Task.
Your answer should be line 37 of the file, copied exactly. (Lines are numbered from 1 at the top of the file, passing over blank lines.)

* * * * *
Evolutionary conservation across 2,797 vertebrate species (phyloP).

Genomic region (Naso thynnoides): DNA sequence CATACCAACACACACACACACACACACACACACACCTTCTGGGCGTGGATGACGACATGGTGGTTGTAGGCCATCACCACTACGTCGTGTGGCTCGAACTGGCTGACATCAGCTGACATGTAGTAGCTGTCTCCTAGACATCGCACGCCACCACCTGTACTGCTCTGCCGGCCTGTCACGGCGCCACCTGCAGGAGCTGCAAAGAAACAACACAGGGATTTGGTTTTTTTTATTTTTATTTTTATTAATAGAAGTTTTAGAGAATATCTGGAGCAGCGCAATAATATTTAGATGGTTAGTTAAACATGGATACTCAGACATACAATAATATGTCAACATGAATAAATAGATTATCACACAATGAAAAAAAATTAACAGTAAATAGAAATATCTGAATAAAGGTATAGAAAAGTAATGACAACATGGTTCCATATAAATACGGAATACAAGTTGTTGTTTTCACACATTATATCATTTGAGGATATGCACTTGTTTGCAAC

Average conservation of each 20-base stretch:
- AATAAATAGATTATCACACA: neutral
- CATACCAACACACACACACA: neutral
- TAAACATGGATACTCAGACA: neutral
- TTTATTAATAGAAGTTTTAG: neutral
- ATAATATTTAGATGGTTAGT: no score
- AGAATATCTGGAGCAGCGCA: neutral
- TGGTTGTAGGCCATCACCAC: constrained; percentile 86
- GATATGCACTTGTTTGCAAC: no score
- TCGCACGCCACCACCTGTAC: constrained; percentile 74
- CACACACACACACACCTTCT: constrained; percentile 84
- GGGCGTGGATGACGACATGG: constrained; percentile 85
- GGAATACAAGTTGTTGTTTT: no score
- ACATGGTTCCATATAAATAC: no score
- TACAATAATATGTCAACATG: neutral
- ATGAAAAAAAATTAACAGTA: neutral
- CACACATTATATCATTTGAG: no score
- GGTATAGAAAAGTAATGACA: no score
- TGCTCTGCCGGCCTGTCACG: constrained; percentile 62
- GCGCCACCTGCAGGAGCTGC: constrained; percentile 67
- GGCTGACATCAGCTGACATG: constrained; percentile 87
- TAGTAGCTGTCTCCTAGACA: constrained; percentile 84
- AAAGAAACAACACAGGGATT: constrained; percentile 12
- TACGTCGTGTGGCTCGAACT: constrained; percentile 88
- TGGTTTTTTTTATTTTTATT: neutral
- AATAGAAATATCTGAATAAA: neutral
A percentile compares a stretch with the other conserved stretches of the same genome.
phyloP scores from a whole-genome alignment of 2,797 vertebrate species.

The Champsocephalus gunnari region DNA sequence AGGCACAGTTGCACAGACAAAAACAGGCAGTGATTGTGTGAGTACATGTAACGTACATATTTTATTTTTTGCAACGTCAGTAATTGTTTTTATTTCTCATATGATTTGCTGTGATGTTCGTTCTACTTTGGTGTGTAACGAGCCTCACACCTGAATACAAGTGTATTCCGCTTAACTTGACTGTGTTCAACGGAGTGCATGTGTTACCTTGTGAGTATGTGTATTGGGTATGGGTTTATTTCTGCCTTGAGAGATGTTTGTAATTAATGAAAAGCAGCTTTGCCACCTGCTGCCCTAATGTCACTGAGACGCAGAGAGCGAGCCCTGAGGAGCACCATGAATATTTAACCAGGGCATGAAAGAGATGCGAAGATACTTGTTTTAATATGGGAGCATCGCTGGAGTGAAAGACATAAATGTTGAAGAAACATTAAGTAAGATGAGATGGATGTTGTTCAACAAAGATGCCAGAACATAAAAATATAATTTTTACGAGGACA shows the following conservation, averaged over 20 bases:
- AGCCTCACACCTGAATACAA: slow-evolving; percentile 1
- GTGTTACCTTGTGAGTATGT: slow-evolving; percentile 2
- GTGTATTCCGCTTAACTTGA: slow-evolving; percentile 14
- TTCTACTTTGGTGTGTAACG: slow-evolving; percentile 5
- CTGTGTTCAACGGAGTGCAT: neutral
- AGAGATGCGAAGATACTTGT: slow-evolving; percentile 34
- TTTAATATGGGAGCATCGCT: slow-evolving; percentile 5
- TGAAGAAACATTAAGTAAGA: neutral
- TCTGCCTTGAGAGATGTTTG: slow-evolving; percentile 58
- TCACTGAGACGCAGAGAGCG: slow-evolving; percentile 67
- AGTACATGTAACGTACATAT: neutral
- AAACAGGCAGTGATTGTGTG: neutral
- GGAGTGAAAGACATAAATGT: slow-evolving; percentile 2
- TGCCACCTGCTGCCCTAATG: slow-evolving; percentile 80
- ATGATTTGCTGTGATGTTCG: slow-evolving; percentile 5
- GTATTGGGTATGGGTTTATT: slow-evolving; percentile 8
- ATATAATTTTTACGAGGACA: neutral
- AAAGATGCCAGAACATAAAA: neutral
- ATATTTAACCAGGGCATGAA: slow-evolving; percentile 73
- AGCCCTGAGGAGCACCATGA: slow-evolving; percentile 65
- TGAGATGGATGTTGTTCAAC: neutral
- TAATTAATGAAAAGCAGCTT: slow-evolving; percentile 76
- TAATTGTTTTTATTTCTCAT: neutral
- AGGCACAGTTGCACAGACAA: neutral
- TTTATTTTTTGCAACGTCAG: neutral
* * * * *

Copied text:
- AGAGATGCGAAGATACTTGT: slow-evolving; percentile 34